The easiest way to look for places is through websites such as RightMove and Zoopla, which are the most popular ones. You can also go to specific estate agencies’ website and search their listings. In addition, you can sign up in person in one of their branches, and luckily you get to see some places right away. I would like to warn here about the calls you will receive back once you apply for the places as It may become a nuisance depending on the number of different agencies you signed up for, so I would recommend picking only the right ones. Also, some estate agents can be really pushy and salesy, so be sure to know what you want and don’t be afraid to say no.

Finding a Place

After seeing a good amount of places you should be able to make your decision. I would like to stress out the fact that you must manage your expectations, especially when you first move to London and are used to getting more and better location for your money elsewhere. Also, a lot of the estate agents take you to show other places that you didn’t apply for, which can be a good or annoying thing. In this stage it is important to move fast once you have found a place you like, as there could be other people interested in it and you could lose the chance of renting it.

Closing the Deal

Once you have found a place you liked then comes the tricky part: making an offer. In this stage the estate agent will try to take the most out of you, but don’t fall into the pressure and consider how much you are willing to spend. In London, unlike many places I lived before, you are able to offer an amount that is under the asking price, so if they are asking for £400/week you can put an offer for £375/week for example. However, this tactic can be a bit risky, and it will depend on how much you want the place and how it is popular with other possible tenants. Obviously, the landlord will want to get as much as possible for the rent, so he will try to push for highest amount. The landlord decision will also be affected by your position when letting the house and being a good desired tenant. If you think that the situation is so that you have to increase your offer to even above asking price, you can do so as well.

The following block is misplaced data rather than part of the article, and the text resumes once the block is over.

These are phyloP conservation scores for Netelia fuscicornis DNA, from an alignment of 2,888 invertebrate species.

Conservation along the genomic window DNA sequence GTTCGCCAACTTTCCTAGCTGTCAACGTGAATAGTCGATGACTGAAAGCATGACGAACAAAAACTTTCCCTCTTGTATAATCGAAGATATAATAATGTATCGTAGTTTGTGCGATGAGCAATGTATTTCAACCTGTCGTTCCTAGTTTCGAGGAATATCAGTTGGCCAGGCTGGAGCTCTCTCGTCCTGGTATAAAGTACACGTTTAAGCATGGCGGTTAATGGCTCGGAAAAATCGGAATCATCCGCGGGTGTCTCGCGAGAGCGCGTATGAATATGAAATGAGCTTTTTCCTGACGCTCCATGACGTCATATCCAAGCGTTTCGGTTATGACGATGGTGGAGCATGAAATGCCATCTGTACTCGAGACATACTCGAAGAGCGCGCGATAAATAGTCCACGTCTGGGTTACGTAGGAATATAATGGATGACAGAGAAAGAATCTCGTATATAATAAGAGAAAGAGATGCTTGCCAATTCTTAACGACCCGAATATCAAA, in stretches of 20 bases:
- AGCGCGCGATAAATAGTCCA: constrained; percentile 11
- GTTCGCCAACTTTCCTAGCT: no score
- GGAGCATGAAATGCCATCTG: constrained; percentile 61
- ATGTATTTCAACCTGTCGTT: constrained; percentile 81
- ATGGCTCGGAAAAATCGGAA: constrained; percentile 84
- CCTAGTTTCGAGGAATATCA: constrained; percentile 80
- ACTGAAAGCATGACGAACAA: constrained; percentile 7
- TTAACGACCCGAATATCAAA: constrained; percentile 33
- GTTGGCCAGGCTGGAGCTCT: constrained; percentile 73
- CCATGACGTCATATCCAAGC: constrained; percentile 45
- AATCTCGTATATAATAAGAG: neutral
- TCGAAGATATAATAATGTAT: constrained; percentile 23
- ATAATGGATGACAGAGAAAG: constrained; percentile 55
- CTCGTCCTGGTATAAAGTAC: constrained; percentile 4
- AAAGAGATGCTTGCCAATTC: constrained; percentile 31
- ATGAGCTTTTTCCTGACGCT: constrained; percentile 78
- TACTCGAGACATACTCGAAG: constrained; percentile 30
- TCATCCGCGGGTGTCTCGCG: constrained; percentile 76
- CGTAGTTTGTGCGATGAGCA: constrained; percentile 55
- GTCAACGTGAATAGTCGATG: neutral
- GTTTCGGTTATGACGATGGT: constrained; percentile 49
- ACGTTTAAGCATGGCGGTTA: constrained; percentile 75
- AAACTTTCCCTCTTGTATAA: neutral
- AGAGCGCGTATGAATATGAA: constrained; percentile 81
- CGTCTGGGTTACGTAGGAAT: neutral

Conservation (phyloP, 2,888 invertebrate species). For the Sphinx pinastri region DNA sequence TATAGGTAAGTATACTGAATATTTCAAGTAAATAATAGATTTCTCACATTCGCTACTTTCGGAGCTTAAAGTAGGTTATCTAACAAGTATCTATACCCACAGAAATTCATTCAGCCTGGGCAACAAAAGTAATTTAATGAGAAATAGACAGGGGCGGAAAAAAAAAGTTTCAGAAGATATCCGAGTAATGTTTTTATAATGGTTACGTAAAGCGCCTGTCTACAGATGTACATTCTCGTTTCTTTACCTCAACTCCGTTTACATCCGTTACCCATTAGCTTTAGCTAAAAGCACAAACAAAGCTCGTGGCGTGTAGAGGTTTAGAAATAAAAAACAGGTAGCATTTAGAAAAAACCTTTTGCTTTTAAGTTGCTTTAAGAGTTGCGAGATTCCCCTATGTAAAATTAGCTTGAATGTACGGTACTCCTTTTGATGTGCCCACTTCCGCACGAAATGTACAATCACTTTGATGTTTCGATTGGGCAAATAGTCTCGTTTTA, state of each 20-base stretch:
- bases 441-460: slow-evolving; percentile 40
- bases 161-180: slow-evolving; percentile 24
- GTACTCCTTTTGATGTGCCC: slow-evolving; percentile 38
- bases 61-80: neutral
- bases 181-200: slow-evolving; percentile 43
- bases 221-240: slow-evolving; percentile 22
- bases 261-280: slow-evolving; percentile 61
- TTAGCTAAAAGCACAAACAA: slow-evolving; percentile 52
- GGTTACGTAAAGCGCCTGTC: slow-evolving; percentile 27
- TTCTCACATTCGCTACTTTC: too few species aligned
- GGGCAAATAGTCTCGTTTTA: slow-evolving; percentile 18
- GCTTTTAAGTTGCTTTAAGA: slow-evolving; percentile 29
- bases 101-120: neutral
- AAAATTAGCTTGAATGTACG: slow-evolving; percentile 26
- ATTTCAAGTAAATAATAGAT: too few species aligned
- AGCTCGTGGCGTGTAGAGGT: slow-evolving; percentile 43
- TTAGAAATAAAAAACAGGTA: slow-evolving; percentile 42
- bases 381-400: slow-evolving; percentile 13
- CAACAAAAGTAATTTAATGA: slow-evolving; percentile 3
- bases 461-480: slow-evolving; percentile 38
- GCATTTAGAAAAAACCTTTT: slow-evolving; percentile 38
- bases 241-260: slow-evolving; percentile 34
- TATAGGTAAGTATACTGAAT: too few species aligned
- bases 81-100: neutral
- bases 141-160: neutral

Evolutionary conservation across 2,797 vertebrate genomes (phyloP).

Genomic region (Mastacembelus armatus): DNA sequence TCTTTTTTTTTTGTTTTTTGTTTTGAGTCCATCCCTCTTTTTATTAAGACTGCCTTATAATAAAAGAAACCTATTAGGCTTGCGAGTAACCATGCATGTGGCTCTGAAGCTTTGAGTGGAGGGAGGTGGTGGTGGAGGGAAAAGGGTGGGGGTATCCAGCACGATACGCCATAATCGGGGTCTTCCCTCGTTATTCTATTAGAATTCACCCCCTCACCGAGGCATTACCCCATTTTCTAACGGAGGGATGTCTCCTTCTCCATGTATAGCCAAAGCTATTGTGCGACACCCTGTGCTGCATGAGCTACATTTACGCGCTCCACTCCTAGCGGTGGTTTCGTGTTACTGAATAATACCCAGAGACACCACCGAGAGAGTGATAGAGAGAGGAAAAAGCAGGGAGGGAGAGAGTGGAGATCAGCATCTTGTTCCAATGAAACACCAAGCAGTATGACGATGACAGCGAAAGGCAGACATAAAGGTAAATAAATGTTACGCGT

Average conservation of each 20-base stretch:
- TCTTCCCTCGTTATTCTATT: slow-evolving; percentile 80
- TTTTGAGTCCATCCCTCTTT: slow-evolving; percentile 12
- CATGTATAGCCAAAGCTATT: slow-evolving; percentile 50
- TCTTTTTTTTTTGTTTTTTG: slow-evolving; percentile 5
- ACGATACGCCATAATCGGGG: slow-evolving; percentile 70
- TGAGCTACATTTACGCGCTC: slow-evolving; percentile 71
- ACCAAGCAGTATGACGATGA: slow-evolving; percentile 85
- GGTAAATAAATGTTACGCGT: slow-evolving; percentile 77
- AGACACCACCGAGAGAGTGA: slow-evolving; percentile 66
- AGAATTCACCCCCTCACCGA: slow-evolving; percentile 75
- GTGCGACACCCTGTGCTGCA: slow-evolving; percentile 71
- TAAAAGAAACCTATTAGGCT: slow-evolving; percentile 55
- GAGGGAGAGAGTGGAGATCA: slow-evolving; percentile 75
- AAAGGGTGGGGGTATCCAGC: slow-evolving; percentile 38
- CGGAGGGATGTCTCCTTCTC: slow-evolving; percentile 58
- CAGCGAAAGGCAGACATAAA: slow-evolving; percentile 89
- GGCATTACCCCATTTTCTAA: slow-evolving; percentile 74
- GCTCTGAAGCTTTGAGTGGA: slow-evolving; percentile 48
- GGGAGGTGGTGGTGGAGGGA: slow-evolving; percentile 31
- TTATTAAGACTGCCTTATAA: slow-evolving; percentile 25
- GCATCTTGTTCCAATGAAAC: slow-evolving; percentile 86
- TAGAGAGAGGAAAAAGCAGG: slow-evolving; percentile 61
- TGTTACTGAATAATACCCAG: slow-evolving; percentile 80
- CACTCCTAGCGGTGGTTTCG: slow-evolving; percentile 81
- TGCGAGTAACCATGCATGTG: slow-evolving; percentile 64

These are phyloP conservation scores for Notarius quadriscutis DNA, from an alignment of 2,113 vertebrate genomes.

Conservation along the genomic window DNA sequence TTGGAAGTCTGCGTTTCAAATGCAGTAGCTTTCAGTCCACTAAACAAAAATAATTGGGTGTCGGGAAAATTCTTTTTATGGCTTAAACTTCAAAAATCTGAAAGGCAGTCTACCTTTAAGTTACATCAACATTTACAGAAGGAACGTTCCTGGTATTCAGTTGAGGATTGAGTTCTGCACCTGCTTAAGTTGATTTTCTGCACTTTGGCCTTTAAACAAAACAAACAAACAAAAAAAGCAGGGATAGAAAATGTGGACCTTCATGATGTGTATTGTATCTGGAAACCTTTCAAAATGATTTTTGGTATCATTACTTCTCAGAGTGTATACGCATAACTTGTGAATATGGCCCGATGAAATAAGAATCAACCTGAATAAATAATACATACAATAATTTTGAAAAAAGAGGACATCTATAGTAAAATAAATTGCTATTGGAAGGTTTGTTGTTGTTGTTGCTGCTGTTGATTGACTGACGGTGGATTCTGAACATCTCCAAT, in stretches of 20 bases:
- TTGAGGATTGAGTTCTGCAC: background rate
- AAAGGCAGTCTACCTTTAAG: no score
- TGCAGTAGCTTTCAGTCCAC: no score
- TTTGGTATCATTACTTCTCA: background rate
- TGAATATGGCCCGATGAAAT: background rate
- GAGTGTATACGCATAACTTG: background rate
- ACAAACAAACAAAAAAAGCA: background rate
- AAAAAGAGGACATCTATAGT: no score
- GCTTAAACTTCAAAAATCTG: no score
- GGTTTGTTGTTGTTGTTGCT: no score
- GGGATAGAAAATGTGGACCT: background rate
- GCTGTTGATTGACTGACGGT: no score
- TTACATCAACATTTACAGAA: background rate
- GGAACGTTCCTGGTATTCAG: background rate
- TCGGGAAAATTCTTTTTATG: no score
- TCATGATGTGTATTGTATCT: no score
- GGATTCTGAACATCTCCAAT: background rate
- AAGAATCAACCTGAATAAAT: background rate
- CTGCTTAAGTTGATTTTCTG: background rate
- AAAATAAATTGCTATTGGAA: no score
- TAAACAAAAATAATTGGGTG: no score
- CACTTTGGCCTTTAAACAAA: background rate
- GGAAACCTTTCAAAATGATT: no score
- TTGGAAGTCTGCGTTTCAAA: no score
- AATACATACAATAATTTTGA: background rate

Another point that will affect your negotiations is the contract length and breaking clause. Generally, landlords try to find tenants that will stay as long as possible. With that being said, if you are looking for a contract that is two years or longer, you have better negotiating power when putting a below asking price offer forward. Hopefully, there is no stress when putting an offer and having that accepted, and you can soon sign the contract and move in.

It is important to make sure to specify any requirements in terms of furniture, cleaning or any fixing that needs to be done and have everything in the contract before you sign it as well. All of this will vary depending on the negotiations, and you may not always have everything you want.

Once you are Moved In

With luck, everything went smoothly during closing and moving in, and you are now able to enjoy your new place. If you see anything that wasn’t according to the contract, don’t hesitate to contact the landlord or estate agency and have the issues solved. And hopefully the relationship between you and the landlord is a smooth one and that you are happy with your new place.

You may also like Living in London After Brexit and London Guide ;)

Follow